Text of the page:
Meriebelle's Aztec Hot Chocolate gets four beanies (****). It would get five, but I'm hoping out hope that there's something even better out there.

Sunday, March 26, 2006

World Market Chocolate Turtle Coffee

Before world foods markets sprang up on every street corner, Americans seeking peculiar foods they'd first met overseas had few alternatives for feeding their cravings. Fortunately for those don't make monthly pilgrimages to the south of Italy, the World Market has long been a source of various and sundries from many nations. I'm particularly thankful for a source of Aero bars.

One of the other reasons to be grateful to World Market is that they often offer some amazing coffees at prices not much higher than what your pay for the ground bark and twigs available at your local supermarket. World Market offers both whole bean and ground coffee. It's among the latter that you'll find Chocolate Turtle.

Unlike some of World Market's other brands, this isn't a single-bean coffee. There's no pretense that it was grown on one plantation in Hawaii with pickers wearing only white gloves under the supervision of benevolent managers. It's just coffee.

But it's good coffee and that alone sets it well ahead of almost any other flavored coffee that you're likely to encounter. All too often, flavoring is added to bad coffee, often very bad coffee, to mask bitter swill. World Market started with decent coffee, then added just enough chocolate flavoring to take the edge off. Smooth out the sharp spots. Make some of the creamiest, smoothest stuff you ever put in your mouth.

Do your self a favor, brew a pot and don't get tempted to dose it with cream or sugar. Take it straight.

Many people have tried to add coffee to chocolate. So far, this is the best shot at going the other way.

World Market Chocolate Turtle Coffee scores Five Beanies (*****)

Tuesday, March 21, 2006

Hershey's Extra Dark

Candy Bar Review

Size: 3.52 oz (100g)
Price: $1.99

For anyone who loves chocolate, Hershey's is name to curse and to conjure. For many Americans, a Hershey bar is chocolate. Many other Americans lament that such a waxy, weak, weirdly dry bar could so dominate our home market. On the other hand, Hershey's is one of America's great candy empires, and they make a lot of bars that are enojoyed by those looking for something other than a pure cacao kick. Come on, can you really put down a company that makes Heath Bars? How long can you live without an Almond Joy? Personally, I don't want to find out.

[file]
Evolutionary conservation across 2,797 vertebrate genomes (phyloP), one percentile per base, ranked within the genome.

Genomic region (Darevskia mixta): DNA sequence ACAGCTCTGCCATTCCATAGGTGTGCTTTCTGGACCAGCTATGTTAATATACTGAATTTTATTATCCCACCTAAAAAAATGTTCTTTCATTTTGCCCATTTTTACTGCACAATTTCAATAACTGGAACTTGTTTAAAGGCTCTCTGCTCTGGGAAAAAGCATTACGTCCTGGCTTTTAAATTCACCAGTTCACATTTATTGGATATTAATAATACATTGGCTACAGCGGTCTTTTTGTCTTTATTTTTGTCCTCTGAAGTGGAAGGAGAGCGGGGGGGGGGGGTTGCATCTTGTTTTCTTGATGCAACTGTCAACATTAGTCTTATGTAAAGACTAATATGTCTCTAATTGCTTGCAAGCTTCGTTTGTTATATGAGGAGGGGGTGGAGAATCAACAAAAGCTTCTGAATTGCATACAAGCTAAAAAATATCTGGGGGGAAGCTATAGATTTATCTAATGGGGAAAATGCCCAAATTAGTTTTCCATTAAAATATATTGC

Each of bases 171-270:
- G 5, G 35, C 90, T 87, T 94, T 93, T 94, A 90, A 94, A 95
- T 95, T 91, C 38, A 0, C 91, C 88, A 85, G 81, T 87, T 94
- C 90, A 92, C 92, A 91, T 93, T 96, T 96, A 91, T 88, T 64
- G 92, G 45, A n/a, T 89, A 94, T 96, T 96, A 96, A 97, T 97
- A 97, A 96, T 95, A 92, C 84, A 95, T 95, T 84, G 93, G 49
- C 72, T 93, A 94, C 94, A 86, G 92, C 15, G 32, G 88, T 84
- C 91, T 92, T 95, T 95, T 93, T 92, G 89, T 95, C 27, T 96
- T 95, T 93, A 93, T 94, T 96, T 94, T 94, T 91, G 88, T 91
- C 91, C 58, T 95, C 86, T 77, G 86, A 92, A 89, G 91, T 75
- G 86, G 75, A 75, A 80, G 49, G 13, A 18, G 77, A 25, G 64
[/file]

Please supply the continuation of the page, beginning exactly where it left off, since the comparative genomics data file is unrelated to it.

It says something about the growth of the high quality chocolate market in the US that Hershey's has now entered the fray with their Extra Dark bars. If you honed your darker than milk chocolate buzz on the bitter, grainy Special Dark bar, here's something you might find surprising -- these bars are good.

The basic Extra Dark is a 60% bar. It's quite dark in color -- darker by several shades than most 70% bars -- but one taste is enough to see that it's a little less powerful than the seventy-percenters. Still, it's got a good chocolate taste. Not a complex taste with lots of notes, just a warm, fairly deep blast of chocolate. If you're looking for a mixture that has notes of citrus, or grass, or wine, or coffee, or... just about anything, look elsewhere. There's also no hint where the chocolate itsef originated. Clearly, this is a blend. There's a touch of that Hershey's waxiness, but just a touch. There's a decent feel in the mouth, though the melt doesn't really release as nice a bloom as many bars.

Overall, this is a very approachable bar for something just climbing the cacao ladder. It's not going to dethrone Domori, or take the budget bar title away from Santander. But for a bar you can pick up at your local drugstore, it's good chocolate.

Hershey's Extra Dark scores 78 on the Theo scale.

Junk Cereal Face Off

Never let it be said that all we rate are chocolate bars with cacao content so high they'd send the average Hershey's munchin' Joe into a theobromine-induced coma. Truth is, we're lovers of all things chocolate -- and even things that pretend to be chocolate.

While breakfast at Casa Theo tends toward massive amounts of coffee, hold everything else, there is the occassional craving. The madness. The unstoppable desire for... junk cereal.

You know junk cereal when you see it. The cereal that's good for you looks as if it's been made from assorted bits of bark and twigs. Junk cereal is good. Also, anything with a cartoon character on the front, is unlikely to hold bran flakes and thistle seed.

When it comes to chocolate junk cereal, there are generally three camps: your chocolate "puff," chocolate rice, and chocolate marshmallow mix. Classic representatives of these genera would be Cocoa-puffs, Cocoa Pebbles, and Count Chocula.

In a scientific face off of these three breakfast stalwarts, we ate a couple of bowls and also munched on them dry. Cereals were rated on taste, texture, and simulated chocolatey goodness.